What They Found
- Both groups were comparable initial by demographics and pain.
- After 6 weeks of treatment, Group A had a more negative perception of their spinal condition, increased catastrophization, decreased pain improvement, and poorer functional status(p = significant for all).
- The alternate method of clinical reporting had significant benefits in the assessment of lesser severity of the disease, shift to lesser severity of intervention and surgery in three groups of HCPs.
Wrap It Up
Routine MRI reports produce a negative perception and poor functional outcomes in LBP. Focused clinical reporting had significant benefits, which calls for the need for ‘clinical reporting’ rather than ‘Image reporting’. Words matter, folks. Words matter. If you’re telling people that they have abnormal degeneration or an abnormally straightened cervical spine and telling them how concerned you are for their future if they don’t spend 70 visits and $5,000 this year to fix it……blah blah blah. If you’re doing this, you either don’t understand stuff and you need to do a lot more sciencing……or…..or you’re predatory, unethical, and a sorry human being that needs to reconsider how you treat your fellow humans.
Sorry, I realize that’s harsh. But it’s the truth. If you are taking images and using them to scare people into treatment to build your clinic and your numbers, you are in the wrong business. Go sell cars. This is healthcare and people’s very lives and the quality of their lives are involved. Learn to communicate in a positive, optimistic manner. Learn to get people moving and functioning.
Learn to address the biopsychosocial aspect of pain. Learn to use it in the patient’s favor, not in your favor. Just learn if you don’t know these things. Raise the game. If you have the chance, and you do, why not just be a big deal then? Let’s all be big deal by being learn it alls. Being ethical, moral, honest, and loving. Oh, and by acting responsibly based on the model of evidence-based, patient-centered care. We have companies out there teaching chiropractors how to ‘close’ patients. What clowns. That’s clown stuff folks. Don’t do it. Raise the game. Way too many shenanigans have been going on in this profession for way too long. Alright, that’s it. Y’all be safe. Keep changing our profession from your little corner of the world. Keep taking care of yourselves and everyone around you. Tough times are upon us but, the sun will shine again. Trust it, believe it, count on it. Let’s get to the message. Same as it is every week.
Store Remember the evidence-informed brochures and posters at chiropracticforward.com.
I want you to know with absolute certainty that when Chiropractic is at its best, you can’t beat the risk vs reward ratio because spinal pain is primarily a movement-related pain and typically responds better to movement-related treatment rather than chemical treatments like pills and shots. When compared to the traditional medical model, research and clinical experience show us patients can get good to excellent results for headaches, neck pain, back pain, and joint pain to name just a few. It’s safe and cost-effective can decrease surgeries & disability and we do it through conservative, non-surgical means with minimal hassle to the patient. And, if the patient treats preventatively after initial recovery, we can usually keep it that way while raising the overall level of health!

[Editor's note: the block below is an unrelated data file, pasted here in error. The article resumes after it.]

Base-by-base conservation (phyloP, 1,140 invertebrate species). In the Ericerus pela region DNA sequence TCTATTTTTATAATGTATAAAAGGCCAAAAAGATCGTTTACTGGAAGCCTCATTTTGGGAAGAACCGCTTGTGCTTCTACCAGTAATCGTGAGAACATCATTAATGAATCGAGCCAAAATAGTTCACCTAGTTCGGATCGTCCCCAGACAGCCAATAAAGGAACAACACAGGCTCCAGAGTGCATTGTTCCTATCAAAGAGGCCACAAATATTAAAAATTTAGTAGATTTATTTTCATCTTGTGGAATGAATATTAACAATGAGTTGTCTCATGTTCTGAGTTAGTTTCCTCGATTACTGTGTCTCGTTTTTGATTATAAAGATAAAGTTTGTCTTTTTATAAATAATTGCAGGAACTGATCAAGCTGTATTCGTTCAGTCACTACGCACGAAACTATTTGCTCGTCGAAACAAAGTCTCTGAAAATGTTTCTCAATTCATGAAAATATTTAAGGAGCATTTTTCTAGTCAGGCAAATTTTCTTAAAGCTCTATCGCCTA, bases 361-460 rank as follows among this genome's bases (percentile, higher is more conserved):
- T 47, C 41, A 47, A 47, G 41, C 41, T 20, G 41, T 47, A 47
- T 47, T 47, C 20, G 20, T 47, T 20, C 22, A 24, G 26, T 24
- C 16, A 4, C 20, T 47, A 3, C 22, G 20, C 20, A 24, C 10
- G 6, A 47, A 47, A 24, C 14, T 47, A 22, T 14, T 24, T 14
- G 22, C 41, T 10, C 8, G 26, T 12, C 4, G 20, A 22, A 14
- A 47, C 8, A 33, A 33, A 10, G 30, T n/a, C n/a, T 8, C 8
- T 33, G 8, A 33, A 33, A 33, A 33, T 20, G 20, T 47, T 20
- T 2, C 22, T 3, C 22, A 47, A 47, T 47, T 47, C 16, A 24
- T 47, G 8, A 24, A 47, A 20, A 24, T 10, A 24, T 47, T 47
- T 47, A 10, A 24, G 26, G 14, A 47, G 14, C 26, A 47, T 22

Key Point: At the end of the day, patients should have the guarantee of having the best treatment that offers the least harm. When it comes to non-complicated musculoskeletal complaints…. That’s Chiropractic!
Contact Send us an email at dr dot williams at chiropracticforward.com and let us know what you think of our show and tell us your suggestions for future episodes. Feedback and constructive criticism is a blessing and so are subscribes and excellent reviews on podcast platforms. We know how this works by now. If you value something, you have to share it, interact with it, review it, talk about it from time to time, and actively hit a few buttons to support it here and there when asked. It really does make a big difference.
Connect We can’t wait to connect with you again next week. From the Chiropractic Forward Podcast flight deck, this is Dr. Jeff Williams saying upward, onward, and forward.
Social Media Links https://www.facebook.com/chiropracticforward/
Chiropractic Forward Podcast Facebook GROUP https://www.facebook.com/groups/1938461399501889/
Twitter https://twitter.com/Chiro_Forward YouTube https://www.youtube.com/channel/UCtc-IrhlK19hWlhaOGld76Q
Player FM Link https://player.fm/series/2291021
About the Author & Host Dr. Jeff Williams – Fellow of the International Academy of Neuromusculoskeletal Medicine – Chiropractor in Amarillo, TX, Chiropractic Advocate, Author, Entrepreneur, Educator, Businessman, Marketer, and Healthcare Blogger & Vlogger
1. Lemes ÍR, P.R., Turi Lynch BC, Codogno JS, Oliveira CB, Ross LM, Araújo Fernandes R, Monteiro HL,, The Association Between Leisure-time Physical Activity, Sedentary Behavior, and Low Back Pain: A Cross-sectional Analysis in Primary Care Settings. Spine (Phila Pa 1976), 2021. 46(9): p. 596-602. 2.
2. Rajasekaran S, D.C.R.S., Pushpa BT, Ananda KB, Ajoy Prasad S, Rishi MK,, The catastrophization effects of an MRI report on the patient and surgeon and the benefits of ‘clinical reporting’: results from an RCT and blinded trials. Eur Spine J, 2021.